The Seventh Circuit Court of Appeals recently invalidated a nationwide settlement agreement covering six consumer fraud class actions (“Settlement Agreement”) brought against NBTY, Inc., Rexall Sundown, Inc., and Target Corporation (“Defendants”). See Pearson v. NBTY, Inc., No. 14-1198 (decided Nov. 19, 2014). Each case involved allegations that the Defendants’ deceptively marketed and sold glucosamine supplements, which are marketed as promoting joint health. The Defendants market, manufacture, and/or sell joint-health dietary supplements, including glucosamine. The Plaintiffs sued after they purchased the dietary supplements but did not experience any of the promised health benefits as represented on the packaging, seeking damages in the amount of the purchase price of the products.
On April 15, 2013, the parties executed the Settlement Agreement, which covered approximately 12 million class members and provided for a total fund of $20.2 million, only $2 million of which was guaranteed to be paid to class members; $4.5 million was guaranteed to class counsel for their fees. Theoretically, each class member could receive $3 for an undocumented purchase and $50 for a documented purchase. As is common in consumer class actions with individual relief of small value, however, the settlement resulted in a very low claim rate. As of the claims deadline, only 0.25 percent of the proposed settlement class returned claims, totaling $865,284.
When Plaintiffs’ moved for Final Approval, certain class members objected, arguing that the settlement agreement was not “fair, adequate and reasonable” within the meaning of Federal Rule of Civil Procedure 23(h) given that class members were receiving less than $1 million dollars, approximately 4 percent of the settlement fund, while class counsel was receiving $4.5 million. On Jan. 3, 2014, the District Court for the Northern District of Illinois approved the final settlement but reduced the attorneys’ fees to $1.9 million. The objectors then appealed to the Seventh Circuit.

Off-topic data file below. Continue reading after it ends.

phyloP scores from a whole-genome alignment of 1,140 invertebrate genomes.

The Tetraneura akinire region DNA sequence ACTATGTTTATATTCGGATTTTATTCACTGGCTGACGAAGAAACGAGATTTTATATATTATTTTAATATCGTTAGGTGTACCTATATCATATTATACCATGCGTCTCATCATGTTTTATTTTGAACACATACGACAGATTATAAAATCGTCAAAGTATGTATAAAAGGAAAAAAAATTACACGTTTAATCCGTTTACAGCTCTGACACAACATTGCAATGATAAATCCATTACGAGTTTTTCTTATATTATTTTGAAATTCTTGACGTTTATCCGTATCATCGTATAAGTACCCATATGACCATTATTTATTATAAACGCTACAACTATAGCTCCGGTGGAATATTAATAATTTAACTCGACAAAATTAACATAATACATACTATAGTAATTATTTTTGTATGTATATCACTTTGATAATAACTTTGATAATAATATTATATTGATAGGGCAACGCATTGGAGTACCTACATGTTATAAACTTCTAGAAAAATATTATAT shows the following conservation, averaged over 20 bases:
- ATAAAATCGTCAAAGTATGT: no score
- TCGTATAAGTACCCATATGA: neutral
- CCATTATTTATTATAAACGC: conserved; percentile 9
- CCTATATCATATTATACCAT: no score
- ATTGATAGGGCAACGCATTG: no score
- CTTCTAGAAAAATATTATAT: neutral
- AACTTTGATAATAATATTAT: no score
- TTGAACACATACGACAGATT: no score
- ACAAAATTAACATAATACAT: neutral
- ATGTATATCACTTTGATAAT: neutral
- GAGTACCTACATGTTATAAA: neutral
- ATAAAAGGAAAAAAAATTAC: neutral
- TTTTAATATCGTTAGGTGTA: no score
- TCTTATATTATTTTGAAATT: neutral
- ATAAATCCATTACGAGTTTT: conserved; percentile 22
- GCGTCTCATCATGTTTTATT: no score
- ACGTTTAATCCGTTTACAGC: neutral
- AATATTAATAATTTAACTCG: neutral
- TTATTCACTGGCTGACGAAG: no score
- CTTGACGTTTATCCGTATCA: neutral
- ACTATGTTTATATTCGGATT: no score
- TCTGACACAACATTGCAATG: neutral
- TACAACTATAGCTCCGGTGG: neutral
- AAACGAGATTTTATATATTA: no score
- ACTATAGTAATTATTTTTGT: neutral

During oral argument, the Panel made clear that they had grave concerns about the $4.5 million in fees requested by Plaintiffs’ attorneys and whether there was collusion. Judge Posner commented that the settlement claim form and informational website were “extremely confusing” for a $3 refund on a product that averaged around $20 per bottle and suggested that the forms were clearly designed “to discourage people from applying.” Similarly, Judge Rovner questioned the propriety of making class members attest, under penalty of perjury, as to what month they bought a bottle of pills years after their purchase of the product.
As expected, on Nov. 19, 2014, the Seventh Circuit reversed the district court’s confirmation of the settlement, which it described as a “selfish deal between class counsel and the Defendants.” (Slip Op. at 18). Taking a brutal view of class settlement negotiations, the court explained how counsel for both sides often has an incentive to make the claim forms as burdensome as possible to minimize the claims rate. Like all Defendants, Rexall had “no reason to care about the allocation of its cost of settlement between class counsel and class members; all it cares about as a rational maximizer of its net worth is the bottom line – how much the settlement is likely to cost.” (Id. at 10). The problem in this case was that class counsel too had an incentive to minimize class claims and therefore were agreeable to a more burdensome claims process, “because the fewer the claims, the more money Rexall would be willing to give class counsel to induce settlement.” (Id.).
The Seventh Circuit was unequivocal in its opinion that the settlement in this case did not come close to comporting with the fairness requirements of Fed. R. Civ. P. 23(h) due to the disparity between the Plaintiffs’ attorneys’ fees award and the actual benefit to the class. In order to mitigate the effect of such dynamics in the future, the Court ruled that the reasonableness of the attorneys’ fees allowed to class counsel should be judged against the “actual or at least reasonably foreseeable benefits to the class,” not the mere potential benefit. (Id.). In the future, both sides should be aware of this ruling when negotiating class settlements. While the ruling is limited to the Seventh Circuit, for now, objections to attorney fees in class settlements are not uncommon and the issue is likely to come up again.
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